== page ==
Posts
    4,227

    Arrow

    I must say I have a very ZEN farrier right now - the horses adore him. And that makes all the difference.
    "If you don't know where you are going, any road will take you there"



  6. #6
    Join Date
    Jun. 16, 2008
    Location
    AB
    Posts
    639

    Default

    Quote Originally Posted by LoveLongManes View Post
    I'm asking because my youngster tried to pull a back leg away from the farrier today and promptly got kicked in the gut with the farrier's boot!! I practically bit my tongue off trying to keep myself from saying what I was thinking. I don't consider this acceptable under any circumstances, EVER! (I am also on the search for a new farrier now...)

    Is this something you see a lot of farriers do? I was shocked!!
    I had the EXACT same thing happen to one of my 3 year olds last fall. He wasn't kicking, biting, just wiggling a little. The #&@$%& of a farrier literally took a run at him and kicked him in the gut with this steel toed boot. I was absolutely fuming, and I felt just horrible for my poor horse. Needless to say, that was the last time he did my horses feet. And a couple of my friends won't use him now either because of it, so he did lose a fair bit of business because of it.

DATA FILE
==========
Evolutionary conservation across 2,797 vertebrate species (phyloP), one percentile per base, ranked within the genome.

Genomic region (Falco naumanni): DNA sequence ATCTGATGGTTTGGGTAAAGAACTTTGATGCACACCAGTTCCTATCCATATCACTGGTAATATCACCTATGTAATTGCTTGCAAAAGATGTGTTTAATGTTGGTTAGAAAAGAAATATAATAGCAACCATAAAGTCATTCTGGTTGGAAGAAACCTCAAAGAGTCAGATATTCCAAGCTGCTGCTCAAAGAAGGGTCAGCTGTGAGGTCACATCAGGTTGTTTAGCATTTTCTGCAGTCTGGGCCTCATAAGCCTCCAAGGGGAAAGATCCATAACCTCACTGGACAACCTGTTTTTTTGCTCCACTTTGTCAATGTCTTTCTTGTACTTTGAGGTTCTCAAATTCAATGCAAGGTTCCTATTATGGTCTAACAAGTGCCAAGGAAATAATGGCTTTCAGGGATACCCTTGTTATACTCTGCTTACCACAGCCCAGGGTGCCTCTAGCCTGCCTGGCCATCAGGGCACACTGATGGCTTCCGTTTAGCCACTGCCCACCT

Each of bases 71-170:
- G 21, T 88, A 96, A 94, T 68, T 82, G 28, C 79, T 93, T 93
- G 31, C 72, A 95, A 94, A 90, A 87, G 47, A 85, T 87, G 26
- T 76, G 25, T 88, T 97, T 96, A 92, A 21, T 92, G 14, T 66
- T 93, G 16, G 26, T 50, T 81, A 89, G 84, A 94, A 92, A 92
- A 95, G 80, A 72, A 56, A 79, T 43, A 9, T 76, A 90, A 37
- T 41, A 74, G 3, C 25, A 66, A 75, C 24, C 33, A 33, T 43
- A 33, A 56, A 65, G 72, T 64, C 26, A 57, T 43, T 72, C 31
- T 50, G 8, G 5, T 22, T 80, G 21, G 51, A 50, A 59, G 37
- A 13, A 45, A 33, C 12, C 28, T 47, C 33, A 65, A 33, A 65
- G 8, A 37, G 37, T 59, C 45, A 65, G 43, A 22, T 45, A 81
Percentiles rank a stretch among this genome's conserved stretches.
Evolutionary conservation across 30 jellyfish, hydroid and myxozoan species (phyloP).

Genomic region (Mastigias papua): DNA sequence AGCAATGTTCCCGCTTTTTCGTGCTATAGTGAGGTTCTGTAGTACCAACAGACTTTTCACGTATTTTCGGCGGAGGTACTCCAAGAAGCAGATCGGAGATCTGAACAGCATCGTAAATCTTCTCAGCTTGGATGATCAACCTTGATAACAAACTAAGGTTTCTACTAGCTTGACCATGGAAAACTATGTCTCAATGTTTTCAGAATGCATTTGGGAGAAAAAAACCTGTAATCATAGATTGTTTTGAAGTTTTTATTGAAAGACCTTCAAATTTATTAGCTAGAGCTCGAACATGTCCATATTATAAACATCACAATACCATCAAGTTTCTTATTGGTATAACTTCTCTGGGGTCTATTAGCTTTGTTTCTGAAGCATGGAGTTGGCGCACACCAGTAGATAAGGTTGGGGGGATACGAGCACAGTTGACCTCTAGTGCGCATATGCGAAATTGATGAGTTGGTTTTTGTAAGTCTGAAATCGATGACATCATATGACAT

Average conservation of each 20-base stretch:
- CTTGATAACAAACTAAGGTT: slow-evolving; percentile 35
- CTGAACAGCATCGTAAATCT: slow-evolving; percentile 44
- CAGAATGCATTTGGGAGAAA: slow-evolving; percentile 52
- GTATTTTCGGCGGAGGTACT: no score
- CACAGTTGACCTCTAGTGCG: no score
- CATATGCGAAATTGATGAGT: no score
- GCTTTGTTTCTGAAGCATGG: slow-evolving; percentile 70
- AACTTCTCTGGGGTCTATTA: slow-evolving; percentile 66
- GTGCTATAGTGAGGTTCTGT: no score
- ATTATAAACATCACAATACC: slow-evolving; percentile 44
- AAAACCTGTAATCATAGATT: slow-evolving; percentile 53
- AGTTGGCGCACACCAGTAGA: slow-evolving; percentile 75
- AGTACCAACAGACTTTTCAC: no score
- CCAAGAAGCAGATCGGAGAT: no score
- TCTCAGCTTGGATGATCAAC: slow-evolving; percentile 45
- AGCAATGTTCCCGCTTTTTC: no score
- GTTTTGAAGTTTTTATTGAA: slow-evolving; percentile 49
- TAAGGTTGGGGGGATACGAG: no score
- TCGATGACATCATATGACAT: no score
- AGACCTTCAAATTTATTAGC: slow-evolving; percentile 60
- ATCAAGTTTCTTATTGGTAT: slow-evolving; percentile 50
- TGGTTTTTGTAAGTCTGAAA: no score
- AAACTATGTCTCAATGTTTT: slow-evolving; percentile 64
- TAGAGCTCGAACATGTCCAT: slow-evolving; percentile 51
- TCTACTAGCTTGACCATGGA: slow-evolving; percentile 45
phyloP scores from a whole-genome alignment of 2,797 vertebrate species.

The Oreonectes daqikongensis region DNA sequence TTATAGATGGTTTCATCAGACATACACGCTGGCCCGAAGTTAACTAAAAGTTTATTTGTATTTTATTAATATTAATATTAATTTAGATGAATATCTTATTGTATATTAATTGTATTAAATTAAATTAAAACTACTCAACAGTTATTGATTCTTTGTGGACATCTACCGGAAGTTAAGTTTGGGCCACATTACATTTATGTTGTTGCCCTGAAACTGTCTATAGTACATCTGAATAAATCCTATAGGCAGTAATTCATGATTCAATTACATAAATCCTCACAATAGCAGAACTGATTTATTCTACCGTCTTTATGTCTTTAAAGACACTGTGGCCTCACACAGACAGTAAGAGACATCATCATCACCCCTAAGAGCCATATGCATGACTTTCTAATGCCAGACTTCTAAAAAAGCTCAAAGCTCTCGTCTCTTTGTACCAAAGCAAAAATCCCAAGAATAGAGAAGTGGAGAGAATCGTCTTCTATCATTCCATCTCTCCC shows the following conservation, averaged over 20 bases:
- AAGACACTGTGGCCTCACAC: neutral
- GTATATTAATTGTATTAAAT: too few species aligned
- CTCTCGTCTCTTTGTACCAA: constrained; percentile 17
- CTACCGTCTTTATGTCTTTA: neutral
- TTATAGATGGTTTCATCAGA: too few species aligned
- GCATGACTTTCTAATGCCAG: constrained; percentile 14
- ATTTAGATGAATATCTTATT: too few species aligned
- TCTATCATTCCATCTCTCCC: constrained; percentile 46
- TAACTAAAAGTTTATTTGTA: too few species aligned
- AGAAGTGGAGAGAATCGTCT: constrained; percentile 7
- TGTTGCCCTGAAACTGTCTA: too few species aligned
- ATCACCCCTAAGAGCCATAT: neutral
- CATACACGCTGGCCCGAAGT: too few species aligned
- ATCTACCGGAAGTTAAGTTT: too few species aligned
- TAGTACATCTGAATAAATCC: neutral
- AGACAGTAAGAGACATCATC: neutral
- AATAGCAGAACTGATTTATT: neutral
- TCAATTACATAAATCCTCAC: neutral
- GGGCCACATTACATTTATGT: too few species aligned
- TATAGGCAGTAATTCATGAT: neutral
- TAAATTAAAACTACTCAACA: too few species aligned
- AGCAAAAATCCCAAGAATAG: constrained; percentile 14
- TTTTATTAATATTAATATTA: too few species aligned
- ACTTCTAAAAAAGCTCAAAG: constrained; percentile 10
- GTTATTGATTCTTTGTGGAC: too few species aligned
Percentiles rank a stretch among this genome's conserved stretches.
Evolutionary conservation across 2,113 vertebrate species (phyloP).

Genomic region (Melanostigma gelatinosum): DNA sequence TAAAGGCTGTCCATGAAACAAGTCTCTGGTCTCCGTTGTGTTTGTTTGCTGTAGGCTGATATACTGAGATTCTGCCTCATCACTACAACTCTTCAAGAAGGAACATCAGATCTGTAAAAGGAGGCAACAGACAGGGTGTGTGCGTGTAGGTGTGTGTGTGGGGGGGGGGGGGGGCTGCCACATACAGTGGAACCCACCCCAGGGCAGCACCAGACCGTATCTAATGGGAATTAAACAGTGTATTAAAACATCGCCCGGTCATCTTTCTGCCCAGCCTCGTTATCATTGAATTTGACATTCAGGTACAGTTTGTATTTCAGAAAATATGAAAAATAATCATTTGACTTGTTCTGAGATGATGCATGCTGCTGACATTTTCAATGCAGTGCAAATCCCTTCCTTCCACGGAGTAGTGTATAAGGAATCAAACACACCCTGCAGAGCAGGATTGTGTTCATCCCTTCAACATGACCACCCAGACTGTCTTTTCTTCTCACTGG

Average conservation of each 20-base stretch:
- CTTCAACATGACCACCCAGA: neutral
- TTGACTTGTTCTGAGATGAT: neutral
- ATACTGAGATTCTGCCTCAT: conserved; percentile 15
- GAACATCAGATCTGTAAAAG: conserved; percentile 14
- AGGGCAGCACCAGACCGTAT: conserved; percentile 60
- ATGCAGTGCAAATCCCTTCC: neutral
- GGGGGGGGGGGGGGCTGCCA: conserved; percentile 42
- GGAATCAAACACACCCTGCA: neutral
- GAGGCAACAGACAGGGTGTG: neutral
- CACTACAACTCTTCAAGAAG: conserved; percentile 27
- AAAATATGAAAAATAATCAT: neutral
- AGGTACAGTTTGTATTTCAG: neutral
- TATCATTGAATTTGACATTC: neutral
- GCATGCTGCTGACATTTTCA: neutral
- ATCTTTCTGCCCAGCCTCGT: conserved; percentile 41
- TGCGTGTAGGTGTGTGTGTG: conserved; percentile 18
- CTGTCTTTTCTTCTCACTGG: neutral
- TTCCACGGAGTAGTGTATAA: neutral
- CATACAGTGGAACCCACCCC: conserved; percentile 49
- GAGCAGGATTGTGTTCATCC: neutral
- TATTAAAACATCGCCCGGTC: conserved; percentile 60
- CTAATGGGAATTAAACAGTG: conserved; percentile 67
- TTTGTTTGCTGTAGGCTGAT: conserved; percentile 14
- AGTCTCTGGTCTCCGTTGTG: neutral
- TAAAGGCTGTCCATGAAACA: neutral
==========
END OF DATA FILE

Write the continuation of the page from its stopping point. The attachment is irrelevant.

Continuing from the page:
7. #7
    Join Date
    Jun. 21, 2008
    Posts
    1,692

    Default

    Not appropriate at all. I don't expect the farrier to train the horse-that is my job. But still that is just not acceptable. If he/she doesn't want to shoe a horse, he can say that and move on.



  8. #8
    Join Date
    Jan. 10, 2008
    Location
    Western NY
    Posts
    6,108

    Default